Didn't read all the replies, so it's probable someone already mentioned this, but just in case . . .

You will never save money tying your own flies.


However, tying can be fun, and very educational. Through tying you can learn alot about the lifecycle stages of the bugs you are trying to imitate, helping you to 'match the hatch.' Or, you can go the 'representational' route as I did, and learn how to judge size, shape and color. Either way, you learn quite a bit about how your target fish sees its prey, which can only help you be a better fisherman.

I read that you are just starting out, so my recommendation to you would be not to start tying yet. Get a few fish under your belt and work on your cast first. But along the way, you could put a few dollars away every now and then for the day when you decide to go ahead and get your first vise.

Peace.
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Old 01-21-2013, 01:33 AM
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Default Re: To tie or not to tie?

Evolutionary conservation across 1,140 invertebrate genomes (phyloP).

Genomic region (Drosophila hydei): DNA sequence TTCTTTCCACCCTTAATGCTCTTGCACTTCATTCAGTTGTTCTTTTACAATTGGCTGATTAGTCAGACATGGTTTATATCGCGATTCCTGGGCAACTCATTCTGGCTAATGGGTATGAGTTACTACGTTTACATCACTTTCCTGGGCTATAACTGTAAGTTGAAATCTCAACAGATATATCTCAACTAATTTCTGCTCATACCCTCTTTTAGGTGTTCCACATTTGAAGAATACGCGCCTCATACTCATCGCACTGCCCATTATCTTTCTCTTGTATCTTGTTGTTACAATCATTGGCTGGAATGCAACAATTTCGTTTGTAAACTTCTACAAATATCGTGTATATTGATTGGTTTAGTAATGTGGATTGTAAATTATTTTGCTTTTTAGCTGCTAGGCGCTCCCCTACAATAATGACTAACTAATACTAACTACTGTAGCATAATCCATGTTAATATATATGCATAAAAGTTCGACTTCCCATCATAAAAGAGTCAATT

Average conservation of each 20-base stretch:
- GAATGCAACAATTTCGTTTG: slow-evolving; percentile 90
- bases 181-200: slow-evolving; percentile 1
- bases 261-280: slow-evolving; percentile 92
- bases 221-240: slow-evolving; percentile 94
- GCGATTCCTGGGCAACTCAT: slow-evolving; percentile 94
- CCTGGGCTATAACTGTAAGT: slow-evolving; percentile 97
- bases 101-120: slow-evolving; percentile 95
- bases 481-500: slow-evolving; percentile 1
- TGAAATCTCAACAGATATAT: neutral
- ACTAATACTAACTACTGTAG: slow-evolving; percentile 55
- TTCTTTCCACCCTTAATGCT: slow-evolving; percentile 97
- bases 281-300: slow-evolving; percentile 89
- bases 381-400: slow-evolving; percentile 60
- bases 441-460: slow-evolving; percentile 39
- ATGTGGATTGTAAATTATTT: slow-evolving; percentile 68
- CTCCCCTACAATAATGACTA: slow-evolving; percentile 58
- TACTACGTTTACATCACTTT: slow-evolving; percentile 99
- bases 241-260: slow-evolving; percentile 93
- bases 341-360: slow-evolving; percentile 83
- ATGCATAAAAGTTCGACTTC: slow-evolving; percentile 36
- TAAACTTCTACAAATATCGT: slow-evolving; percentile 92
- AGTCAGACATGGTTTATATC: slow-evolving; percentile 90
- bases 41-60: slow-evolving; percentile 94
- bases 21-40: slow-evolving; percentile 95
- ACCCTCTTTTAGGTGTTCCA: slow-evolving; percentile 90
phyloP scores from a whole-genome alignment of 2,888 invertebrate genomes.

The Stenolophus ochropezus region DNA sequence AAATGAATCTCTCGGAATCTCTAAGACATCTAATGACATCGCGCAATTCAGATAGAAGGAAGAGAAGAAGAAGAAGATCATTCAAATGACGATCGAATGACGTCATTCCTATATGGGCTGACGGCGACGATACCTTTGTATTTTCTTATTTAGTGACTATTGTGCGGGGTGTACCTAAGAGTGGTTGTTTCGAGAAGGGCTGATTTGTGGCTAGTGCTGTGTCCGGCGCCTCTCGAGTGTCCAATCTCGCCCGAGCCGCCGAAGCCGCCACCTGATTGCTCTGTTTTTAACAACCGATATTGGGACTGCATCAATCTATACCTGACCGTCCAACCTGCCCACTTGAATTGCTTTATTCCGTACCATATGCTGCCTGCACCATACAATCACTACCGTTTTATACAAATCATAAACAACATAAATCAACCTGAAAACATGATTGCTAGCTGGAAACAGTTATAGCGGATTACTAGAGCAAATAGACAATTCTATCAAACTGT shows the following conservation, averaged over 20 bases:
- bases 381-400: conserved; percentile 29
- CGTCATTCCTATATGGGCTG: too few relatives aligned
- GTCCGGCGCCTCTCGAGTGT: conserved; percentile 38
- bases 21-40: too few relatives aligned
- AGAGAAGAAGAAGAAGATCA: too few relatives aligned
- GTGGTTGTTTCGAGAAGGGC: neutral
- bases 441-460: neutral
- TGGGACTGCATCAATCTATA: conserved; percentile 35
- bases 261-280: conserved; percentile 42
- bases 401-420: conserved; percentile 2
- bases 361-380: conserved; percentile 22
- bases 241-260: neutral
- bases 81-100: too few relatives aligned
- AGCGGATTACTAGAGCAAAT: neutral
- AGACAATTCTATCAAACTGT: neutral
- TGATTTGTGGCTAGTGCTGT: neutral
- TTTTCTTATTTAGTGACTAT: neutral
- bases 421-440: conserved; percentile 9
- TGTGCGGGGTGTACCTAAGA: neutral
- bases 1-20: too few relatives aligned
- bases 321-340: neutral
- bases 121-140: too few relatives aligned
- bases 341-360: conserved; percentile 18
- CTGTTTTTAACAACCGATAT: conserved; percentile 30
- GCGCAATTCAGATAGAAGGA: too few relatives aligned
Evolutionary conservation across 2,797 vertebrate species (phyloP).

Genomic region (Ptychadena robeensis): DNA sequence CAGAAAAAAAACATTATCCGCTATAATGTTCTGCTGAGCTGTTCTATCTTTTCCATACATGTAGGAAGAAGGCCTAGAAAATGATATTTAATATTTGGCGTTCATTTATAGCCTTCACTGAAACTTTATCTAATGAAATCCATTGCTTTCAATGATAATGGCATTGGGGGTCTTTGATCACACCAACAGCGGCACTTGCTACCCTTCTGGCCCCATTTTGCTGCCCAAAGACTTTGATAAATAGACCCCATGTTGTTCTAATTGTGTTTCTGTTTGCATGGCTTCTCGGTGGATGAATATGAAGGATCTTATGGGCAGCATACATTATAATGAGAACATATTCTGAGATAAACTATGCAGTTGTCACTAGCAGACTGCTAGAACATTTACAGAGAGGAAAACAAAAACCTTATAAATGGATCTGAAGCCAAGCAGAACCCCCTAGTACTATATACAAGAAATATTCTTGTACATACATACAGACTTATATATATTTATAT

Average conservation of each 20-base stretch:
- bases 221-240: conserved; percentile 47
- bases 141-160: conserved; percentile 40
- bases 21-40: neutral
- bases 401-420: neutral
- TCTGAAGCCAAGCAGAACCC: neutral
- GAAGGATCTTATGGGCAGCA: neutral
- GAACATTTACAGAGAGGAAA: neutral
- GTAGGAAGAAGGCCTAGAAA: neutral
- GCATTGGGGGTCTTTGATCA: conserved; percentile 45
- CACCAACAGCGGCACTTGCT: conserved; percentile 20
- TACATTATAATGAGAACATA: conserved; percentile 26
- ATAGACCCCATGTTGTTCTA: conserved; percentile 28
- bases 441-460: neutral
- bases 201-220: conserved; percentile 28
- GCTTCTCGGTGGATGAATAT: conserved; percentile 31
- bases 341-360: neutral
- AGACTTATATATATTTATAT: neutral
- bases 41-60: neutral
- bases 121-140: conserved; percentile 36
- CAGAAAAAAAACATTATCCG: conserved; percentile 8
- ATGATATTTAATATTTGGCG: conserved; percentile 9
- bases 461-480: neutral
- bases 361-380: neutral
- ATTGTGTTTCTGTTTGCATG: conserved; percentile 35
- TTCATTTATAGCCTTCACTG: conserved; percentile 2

OP as others have stated, you will NOT save money unless u only tie few of the same patterns and 100's of flies,

im in very similar position as you
started fly fishing in July, very much intuit
2 weeks ago i started fly tying as well. and have already spent few hundred bucks. (enough to buy 500+ flies online)
Fly tying is hard but very rewarding and fun at the same time.
if you have the extra cash, then yes get into it,
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Old 01-21-2013, 11:27 AM
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Default Re: To tie or not to tie?

I heartily disagree with the two post above.
You can save money tying your own. I do and I've tied every one of my own flies for nearly 40 years.
You just have to know what you really need to get the job done and then practice a little self control.
Tying your own can be very cheap
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Old 01-21-2013, 01:21 PM
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Default Re: To tie or not to tie?

fly tying, like anything else can be as expensive or as cheap as you want to make it.

there is no requirement for anybody to buy the most expensive hook holder known to man. a hand made LAW vise used to go for about $700 and now that laurence waldron is no longer making them they are in high demand at premium prices. will that vise make you a better tyer, in my opinion no. its the tyer who knows how to use specific techiques. ya gotta know how to put thread and feathers onto a hook. the vise cant do that for you.

as you can read from other posts, there are many folks tying on inexpensive vises and turning out good flies.

so what about materials? if you are a hunter or know some hunters that will give you some aninal skins, you will hav a good supply of tying materials. FREE